Food Labels: Lies On the Supermarket Shelves

Is your peanut butter, peanut butter?

Look at the jar of peanut butter on your shelf, does the label read peanut butter or peanut butter spread?


According to the FDA:

Sec. 164.150 Peanut butter.
(a) peanut butter is the food prepared by grinding one of the shelled and roasted peanut ingredients provided for by paragraph (b) of this section, to which may be added safe and suitable seasoning and stabilizing ingredients provided for by paragraph (c) of this section, but such seasoning and stabilizing ingredients do not in the aggregate exceed 10 percent of the weight of the finished food. To the ground peanuts, cut or chopped, shelled, and roasted peanuts may be added.

i.e. Peanut butter must be at least 90% peanuts. In addition,  if any of the ingredients listed in paragraph C (eg. palm oil, non-hydrogenated vegetable oils, splenda etc) are added to the final product, it can not be considered as peanut butter.

Seasoning and stabilizing ingredients that perform a useful function are regarded as suitable, except that artificial flavorings, artificial sweeteners, chemical preservatives, and color additives are not suitable ingredients in peanut butter . Oil products used as optional stabilizing ingredients shall be hydrogenated vegetable oils. For the purposes of this section, hydrogenated vegetable oil shall be considered to include partially hydrogenated vegetable oil.

Further reading:

Why Isn’t Jif’s Natural Peanut Butter Spread Labeled Just ‘Peanut Butter?’

Ice cream and dairy desserts


According to the FDA:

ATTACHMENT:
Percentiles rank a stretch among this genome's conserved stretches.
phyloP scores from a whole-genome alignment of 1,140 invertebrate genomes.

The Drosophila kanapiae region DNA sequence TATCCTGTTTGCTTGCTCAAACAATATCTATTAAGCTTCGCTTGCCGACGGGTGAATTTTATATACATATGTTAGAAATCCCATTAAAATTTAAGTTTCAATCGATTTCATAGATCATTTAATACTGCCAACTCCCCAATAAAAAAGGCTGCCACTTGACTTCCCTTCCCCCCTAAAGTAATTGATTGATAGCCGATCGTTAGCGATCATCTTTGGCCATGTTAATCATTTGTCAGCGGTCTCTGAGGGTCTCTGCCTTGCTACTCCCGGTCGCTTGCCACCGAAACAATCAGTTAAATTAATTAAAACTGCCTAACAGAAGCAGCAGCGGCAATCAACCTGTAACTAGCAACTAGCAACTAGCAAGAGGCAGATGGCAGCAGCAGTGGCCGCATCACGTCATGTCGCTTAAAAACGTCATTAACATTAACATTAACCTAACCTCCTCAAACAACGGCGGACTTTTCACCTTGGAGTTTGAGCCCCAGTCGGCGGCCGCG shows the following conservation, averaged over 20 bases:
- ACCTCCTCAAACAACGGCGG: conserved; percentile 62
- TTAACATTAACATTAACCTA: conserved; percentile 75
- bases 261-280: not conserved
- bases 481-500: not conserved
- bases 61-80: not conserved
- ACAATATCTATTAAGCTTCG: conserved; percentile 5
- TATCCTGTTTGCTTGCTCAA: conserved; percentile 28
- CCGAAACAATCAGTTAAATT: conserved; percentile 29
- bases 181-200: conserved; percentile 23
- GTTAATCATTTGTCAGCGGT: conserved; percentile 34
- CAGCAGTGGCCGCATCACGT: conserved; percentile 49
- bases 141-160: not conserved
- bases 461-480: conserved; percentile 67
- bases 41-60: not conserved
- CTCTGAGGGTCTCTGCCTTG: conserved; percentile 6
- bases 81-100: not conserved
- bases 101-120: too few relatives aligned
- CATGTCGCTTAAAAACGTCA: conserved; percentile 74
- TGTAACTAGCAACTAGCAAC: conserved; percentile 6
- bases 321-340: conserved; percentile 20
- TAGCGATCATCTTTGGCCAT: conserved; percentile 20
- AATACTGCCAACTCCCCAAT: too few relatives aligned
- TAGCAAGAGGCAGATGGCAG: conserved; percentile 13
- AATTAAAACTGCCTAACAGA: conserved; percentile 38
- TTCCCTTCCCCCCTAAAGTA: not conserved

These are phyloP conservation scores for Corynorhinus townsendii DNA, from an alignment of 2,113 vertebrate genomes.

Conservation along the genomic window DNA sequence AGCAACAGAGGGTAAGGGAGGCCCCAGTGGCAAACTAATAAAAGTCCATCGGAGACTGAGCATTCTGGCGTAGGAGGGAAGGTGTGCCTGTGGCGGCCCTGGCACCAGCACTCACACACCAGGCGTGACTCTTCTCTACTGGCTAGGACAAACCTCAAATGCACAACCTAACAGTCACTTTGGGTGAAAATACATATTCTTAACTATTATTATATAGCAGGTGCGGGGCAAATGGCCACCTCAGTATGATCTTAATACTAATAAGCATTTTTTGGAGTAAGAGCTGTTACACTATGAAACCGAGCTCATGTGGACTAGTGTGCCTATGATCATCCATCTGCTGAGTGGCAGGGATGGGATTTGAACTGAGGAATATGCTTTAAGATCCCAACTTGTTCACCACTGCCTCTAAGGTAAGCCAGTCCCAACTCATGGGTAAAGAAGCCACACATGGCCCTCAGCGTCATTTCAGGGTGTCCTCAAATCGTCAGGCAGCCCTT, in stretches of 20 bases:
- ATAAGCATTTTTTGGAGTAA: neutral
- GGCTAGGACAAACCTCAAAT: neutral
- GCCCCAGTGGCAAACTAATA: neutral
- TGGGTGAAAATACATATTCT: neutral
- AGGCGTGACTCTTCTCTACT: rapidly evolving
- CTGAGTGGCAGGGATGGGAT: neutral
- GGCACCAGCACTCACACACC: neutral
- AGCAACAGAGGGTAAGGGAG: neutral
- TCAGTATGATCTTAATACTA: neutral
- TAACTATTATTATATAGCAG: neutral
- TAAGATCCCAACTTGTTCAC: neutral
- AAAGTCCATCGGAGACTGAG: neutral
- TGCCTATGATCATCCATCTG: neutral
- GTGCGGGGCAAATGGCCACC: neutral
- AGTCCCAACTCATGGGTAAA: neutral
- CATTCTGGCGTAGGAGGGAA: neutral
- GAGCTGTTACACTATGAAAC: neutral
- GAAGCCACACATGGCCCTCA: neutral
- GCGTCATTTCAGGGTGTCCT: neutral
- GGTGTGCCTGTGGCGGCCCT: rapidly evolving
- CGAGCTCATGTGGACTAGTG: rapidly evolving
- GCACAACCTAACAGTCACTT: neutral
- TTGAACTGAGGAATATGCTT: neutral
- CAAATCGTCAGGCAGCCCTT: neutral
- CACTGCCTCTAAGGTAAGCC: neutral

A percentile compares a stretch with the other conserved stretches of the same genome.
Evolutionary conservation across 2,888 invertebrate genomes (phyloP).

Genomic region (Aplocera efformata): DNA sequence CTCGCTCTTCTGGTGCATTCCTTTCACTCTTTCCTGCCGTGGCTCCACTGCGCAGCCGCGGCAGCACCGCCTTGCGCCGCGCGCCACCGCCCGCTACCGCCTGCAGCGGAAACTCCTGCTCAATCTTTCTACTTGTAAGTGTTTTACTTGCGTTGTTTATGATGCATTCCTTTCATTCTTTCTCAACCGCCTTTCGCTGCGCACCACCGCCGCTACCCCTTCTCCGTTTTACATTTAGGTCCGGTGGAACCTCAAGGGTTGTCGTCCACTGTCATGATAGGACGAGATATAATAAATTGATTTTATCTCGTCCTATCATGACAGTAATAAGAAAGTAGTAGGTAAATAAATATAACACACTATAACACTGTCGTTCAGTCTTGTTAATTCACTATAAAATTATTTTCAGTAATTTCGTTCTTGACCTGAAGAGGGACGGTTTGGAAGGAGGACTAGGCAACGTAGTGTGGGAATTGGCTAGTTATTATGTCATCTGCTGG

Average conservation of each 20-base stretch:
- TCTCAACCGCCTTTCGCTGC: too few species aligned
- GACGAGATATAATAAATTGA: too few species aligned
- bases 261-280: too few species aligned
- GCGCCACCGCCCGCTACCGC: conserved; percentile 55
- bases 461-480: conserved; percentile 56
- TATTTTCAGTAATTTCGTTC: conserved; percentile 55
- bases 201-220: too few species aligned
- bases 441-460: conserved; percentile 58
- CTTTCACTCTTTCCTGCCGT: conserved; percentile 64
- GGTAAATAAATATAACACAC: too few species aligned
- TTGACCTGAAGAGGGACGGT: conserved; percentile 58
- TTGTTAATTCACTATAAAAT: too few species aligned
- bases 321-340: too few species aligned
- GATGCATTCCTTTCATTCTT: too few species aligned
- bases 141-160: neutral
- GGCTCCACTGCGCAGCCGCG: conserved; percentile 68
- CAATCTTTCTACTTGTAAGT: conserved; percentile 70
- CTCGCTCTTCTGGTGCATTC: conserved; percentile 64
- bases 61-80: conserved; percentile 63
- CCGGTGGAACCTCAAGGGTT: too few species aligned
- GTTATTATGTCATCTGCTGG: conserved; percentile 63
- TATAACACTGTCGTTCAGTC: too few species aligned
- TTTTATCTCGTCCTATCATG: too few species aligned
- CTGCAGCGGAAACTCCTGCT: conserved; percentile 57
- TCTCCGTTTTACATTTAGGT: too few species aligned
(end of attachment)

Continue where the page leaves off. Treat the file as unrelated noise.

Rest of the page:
Ice cream contains not less than 1.6 pounds of total solids to the gallon, and weighs not less than 4.5 pounds to the gallon. Ice cream contains not less than 10 percent milkfat, nor less than 10 percent nonfat milk solids, except that when it contains milkfat at 1 percent increments above the 10 percent minimum

This means that for a product to be considered ice cream:

  1. It must contain at least 10% milkfat and 10% nonfat milk solids
  2. One gallon of the finished product must have be at minimum 4.5lbs.

The first condition is to regulate the taste and mouth feel of ice cream. The milkfat content is what dictates the creamy decadent texture of the ice cream. The second condition is to regulate the amount of overrun in ice cream to prevent shady manufacturing practices and ensuring that you do not get a product that is mainly air instead of cream.

Overrun refers to the amount of aeration the ice cream undergoes during its manufacture that keeps the mixture from becoming an inedible frozen mass. Overrun is governed by federal standards in that the finished product must not weigh less than 4.5 pounds per gallon.

Cockedeye did a comparison between Dreyer’s slow-churned and a regular pint that provides a very good example of this. The slow-churned version contained at least 8% more air than the regular one.

1.5 quart container of neopolitan Rich & Creamy ice cream: 845 grams.
1.5 quart container of neopolitan Slow Churned ice cream: 720 grams.

The slow churned, despite being made with heavier materials, weighed only 85% as much as regular ice cream. What could make up this difference in weight?

Please comment if you have any suggestions for future falsehoods posts!



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